• A loss in Virginia, a red state turned blue in 2008, where Obama won by a healthy margin, where Obama’s hand-picked DNC chairman is the current governor, would be embarrassing.  It could also have unintended consequences on the national discussion.
  • Simply put, in this uncertain political environment, national Democrats must get health care passed before a vote where post-election narratives featuring a voter rebuke to Obama’s agenda becomes the dominant political meme.
  • Rarely has so much been riding on a two week legislative period.
  • To that end, keep an eye out for shortcuts and chicanery in the legislative process that could be part of getting a bill done before the elections that would cast serious challenges to the legitimacy of the legislation.
  • For instance, the very arcane Senate rules would allow Harry Reid to call up a House passed piece of legislation on a non-controversial topic, and amend the bill with the Democratic version of health care as an amendment, limiting debate time and amendments.  For this, Reid would need to be assured that all 60 Senators would stay with him.
  • If Reid cannot hold on to his 60 votes, his other option is to employ reconciliation, a process created to streamline Senate rules to make it easier for lawmakers to achieve the spending and tax levels contained in the yearly Budget Resolution. Legislation considered under this process requires only a simple majority – 51 – and not the normal 60 votes for major legislation, and significantly limits time for debate (20 hours).
  • In a pre-emptive admission to this journal’s critics, Democrats correctly point out that the “controversial” Bush tax cuts of 2001 and 2003 were considered under the reconciliation process. But this was entirely appropriate as the legislation met the standards set by the Congressional Budget Act involving revenue altering bills, which the tax cuts plainly were.  And as it turned out, Bush bipartisanship in the Senate was such that he gained 62 votes in 2001 for the tax cut legislation. The process was not a ploy for partisan advantage.
  • In contrast, considering health care under reconciliation would represent a significant break in precedent, politicize a budget process and would make a star out of an unknown Senate employee, Alan Frumin, Parliamentarian of the Senate and a potential candidate as the “Katherine Harris of health care.”
  • Reconciliation requires that issues included under the process are “germane.” Specifically, reconciliation prohibits the inclusion of measures that do not change outlays or revenues [of the government], or matters that would increase the deficit for fiscal years beyond those covered in legislation under debate. The proviso provides vast fields for Republican objection that would undermine the very legitimacy of the process and its outcome.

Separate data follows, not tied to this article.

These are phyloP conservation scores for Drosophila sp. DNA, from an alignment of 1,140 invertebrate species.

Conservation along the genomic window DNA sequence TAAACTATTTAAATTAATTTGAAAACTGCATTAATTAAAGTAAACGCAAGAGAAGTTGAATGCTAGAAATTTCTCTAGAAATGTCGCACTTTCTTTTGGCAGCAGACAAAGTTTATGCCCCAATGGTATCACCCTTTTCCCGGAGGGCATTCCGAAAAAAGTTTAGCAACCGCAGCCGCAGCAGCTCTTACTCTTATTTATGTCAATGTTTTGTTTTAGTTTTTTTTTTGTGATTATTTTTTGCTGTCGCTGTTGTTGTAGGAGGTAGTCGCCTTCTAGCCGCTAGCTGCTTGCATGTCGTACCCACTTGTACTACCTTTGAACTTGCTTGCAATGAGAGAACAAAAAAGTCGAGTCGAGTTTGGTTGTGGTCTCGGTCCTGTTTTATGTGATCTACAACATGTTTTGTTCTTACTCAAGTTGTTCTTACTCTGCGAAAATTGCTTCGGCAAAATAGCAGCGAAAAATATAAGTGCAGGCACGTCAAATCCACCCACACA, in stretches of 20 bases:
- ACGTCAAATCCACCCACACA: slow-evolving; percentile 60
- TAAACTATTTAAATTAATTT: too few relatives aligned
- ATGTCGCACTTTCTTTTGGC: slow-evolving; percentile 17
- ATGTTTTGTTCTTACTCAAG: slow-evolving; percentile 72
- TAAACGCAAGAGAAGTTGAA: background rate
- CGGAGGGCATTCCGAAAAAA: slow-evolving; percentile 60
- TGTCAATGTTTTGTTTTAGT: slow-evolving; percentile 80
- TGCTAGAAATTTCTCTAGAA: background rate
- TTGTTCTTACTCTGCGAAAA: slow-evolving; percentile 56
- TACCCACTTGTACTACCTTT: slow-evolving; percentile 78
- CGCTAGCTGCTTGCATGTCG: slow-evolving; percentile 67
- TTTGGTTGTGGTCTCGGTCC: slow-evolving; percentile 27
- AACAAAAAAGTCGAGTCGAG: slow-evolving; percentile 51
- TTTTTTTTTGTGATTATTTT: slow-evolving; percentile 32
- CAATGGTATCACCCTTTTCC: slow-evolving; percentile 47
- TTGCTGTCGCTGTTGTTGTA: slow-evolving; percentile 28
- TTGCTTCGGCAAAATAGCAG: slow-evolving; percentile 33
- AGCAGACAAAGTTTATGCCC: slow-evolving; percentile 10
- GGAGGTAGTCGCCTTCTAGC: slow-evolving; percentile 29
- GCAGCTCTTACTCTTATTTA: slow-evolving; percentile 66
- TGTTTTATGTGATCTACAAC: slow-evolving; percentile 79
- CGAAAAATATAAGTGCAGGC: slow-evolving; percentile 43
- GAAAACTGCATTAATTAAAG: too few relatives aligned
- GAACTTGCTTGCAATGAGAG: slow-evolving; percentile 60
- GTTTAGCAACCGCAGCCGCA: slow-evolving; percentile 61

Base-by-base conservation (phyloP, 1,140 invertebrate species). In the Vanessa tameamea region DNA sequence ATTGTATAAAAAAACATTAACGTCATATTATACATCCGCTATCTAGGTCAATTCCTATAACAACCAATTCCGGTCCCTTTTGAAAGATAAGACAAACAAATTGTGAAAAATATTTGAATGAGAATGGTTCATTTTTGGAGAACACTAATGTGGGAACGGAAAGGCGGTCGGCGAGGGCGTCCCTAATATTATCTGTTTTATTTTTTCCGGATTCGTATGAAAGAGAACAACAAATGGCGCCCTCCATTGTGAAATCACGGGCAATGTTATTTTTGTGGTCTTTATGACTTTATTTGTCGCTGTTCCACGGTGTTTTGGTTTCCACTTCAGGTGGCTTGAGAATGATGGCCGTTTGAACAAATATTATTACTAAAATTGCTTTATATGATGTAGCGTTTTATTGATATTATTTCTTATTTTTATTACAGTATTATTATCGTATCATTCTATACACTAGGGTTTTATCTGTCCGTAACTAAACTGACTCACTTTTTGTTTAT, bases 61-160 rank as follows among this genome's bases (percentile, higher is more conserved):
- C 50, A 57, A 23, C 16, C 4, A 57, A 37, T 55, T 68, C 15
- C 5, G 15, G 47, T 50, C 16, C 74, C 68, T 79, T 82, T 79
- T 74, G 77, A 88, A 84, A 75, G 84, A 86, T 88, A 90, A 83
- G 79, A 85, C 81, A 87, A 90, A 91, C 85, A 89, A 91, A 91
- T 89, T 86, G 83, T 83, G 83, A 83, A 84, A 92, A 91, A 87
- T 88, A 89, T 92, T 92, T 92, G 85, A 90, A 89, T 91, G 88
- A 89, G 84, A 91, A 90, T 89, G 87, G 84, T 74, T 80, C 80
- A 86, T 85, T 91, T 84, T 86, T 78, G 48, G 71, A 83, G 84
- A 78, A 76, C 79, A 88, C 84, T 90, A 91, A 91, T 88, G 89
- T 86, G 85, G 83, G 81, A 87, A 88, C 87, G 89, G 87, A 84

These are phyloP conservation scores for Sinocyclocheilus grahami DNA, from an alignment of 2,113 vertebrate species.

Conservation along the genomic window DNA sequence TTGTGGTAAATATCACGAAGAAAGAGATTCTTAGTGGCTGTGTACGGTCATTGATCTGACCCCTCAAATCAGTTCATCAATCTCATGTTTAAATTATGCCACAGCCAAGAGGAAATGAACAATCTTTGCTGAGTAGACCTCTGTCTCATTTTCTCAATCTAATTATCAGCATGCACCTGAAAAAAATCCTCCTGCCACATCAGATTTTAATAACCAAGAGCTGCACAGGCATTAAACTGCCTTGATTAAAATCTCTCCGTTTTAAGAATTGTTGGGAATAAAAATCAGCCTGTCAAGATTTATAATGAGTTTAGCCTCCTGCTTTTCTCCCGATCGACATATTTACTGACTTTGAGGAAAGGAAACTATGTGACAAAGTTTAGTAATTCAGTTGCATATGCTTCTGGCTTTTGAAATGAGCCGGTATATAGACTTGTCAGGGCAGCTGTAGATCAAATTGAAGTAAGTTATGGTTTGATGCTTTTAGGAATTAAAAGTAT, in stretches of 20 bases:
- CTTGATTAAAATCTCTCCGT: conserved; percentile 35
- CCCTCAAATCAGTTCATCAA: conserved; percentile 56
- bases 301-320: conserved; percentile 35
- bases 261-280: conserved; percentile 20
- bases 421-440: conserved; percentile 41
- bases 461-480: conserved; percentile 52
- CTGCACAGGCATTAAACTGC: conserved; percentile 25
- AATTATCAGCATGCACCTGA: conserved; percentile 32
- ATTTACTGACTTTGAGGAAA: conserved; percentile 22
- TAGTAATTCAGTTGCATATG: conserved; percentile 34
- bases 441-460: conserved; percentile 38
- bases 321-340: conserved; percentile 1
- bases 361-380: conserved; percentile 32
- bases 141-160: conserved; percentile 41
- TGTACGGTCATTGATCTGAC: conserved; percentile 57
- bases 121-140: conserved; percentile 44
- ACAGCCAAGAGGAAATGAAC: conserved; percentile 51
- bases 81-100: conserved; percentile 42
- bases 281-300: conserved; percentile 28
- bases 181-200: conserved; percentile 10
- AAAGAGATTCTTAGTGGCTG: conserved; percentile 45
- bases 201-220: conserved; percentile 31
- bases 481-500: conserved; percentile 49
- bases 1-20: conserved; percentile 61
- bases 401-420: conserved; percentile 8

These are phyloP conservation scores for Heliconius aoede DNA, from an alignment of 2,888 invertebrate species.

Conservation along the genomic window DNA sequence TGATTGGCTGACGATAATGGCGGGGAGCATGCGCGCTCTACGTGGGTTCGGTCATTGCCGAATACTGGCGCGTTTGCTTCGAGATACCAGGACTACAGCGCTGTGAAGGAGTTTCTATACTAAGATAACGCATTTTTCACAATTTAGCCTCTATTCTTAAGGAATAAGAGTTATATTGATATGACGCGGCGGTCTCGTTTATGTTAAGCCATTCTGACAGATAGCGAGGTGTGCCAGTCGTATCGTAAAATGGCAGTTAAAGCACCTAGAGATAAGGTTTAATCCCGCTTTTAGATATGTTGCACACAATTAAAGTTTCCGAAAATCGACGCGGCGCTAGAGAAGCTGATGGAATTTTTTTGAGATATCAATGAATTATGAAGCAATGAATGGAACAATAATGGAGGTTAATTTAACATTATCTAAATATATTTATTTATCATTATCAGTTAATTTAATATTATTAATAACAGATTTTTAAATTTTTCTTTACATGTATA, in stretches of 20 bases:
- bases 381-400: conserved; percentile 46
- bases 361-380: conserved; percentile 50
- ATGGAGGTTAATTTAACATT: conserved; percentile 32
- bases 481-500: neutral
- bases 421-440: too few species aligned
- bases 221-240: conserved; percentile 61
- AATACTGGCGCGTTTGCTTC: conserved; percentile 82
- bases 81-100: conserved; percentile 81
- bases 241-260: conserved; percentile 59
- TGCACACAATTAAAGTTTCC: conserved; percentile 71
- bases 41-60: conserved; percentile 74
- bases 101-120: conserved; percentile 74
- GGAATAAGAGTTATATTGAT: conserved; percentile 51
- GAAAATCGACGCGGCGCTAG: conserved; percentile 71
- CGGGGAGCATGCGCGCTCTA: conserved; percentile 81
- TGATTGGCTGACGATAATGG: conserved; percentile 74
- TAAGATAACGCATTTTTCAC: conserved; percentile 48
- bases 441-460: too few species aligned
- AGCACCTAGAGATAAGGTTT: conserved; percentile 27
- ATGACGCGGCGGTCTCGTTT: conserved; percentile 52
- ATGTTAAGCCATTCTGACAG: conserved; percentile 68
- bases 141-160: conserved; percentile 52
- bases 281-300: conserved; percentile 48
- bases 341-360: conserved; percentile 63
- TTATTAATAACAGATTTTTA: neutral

• It has only added to the sense of drama that as the stakes have gone up, reading the public on health care has become more nuanced.
  • Gallup says that by 40-36% Americans favor Obama care; Rasmussen has it just the other way 50-46% opposed.
  • CBS asked whether keeping costs down or providing insurance for the uninsured was a larger priority. 59-35% favored providing insurance. But Rasmussen reports that 63% of Americans do not support a “public option” if it means people are forced from their current insurance.  Moreover, 59% approve of an amendment to current legislation that would prohibit taxes fees or penalties on families making less than $250,000.  The Senate Finance Committee “strawman” could not have passed CBO scoring scrutiny without these very devices.
  • From the many moving parts and time pressures come two very different lessons regarding health care reform.
  • Democrats believe that failure to pass health care cost them control of Congress in 1994 and therefore it is paramount to pass it this time both as a matter of policy and political survival.
  • What’s more, a defeat here would be a crippling blow to the Obama administration and leave POTUS without a significant legislative achievement in his first year, despite united and ostensibly sturdy Democratic control of Washington.
  • Republicans, in contrast, believe that it wasn’t the failure to pass health care in 1994 that doomed Democrats, but the overly expensive and expansive, government-controlled, bureaucracy-rationed system they devised that killed them.
  • Consider that for all the talk and debate about a health insurance crisis, the best health care in the world still originates in the US. Vast majorities of Americans who have health care rate their care highly.  Democrats have placed themselves behind the 5-10% of Americans who do not have coverage (depending on who you count at any given time) at the expense of the other 90-95%, in a scheme whose central pillar of cost efficiency are cuts to the storied public health care for seniors, Medicare.
  • It is not without a touch of irony that on this day, we celebrate Columbus discovering America. Over the next two weeks, to visions of America will be fought out in Congress and on the campaign trail.
  • Soon we will know which side has discovered America.